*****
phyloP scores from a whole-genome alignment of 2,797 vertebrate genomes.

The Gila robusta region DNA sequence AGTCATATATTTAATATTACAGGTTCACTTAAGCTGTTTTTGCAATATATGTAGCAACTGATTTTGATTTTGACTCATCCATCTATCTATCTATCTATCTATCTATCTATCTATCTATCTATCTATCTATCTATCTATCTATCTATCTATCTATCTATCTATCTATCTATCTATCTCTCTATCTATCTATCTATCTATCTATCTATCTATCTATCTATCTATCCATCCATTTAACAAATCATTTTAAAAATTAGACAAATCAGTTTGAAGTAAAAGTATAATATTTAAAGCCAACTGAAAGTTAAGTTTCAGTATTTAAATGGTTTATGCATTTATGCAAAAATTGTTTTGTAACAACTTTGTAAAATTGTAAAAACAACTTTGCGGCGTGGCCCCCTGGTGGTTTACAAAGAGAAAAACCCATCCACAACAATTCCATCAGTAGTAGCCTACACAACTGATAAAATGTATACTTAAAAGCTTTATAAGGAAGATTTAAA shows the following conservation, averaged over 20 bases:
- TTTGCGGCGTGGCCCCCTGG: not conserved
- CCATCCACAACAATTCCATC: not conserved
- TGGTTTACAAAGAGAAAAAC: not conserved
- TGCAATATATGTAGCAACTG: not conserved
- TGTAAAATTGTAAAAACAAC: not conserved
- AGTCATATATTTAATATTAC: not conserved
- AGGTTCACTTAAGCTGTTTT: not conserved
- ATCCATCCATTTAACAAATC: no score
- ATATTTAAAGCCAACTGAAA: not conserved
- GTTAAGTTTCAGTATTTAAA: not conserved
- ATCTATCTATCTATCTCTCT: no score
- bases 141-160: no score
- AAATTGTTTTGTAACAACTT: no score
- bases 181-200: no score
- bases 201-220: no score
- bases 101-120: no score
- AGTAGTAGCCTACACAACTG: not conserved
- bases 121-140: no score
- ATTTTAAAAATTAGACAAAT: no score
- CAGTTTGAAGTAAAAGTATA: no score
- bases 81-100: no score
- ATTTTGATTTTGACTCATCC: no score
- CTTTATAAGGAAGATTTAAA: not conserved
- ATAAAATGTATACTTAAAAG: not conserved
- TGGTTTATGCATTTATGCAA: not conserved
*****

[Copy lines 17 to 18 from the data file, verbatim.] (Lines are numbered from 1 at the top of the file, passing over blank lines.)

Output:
- bases 201-220: no score
- bases 101-120: no score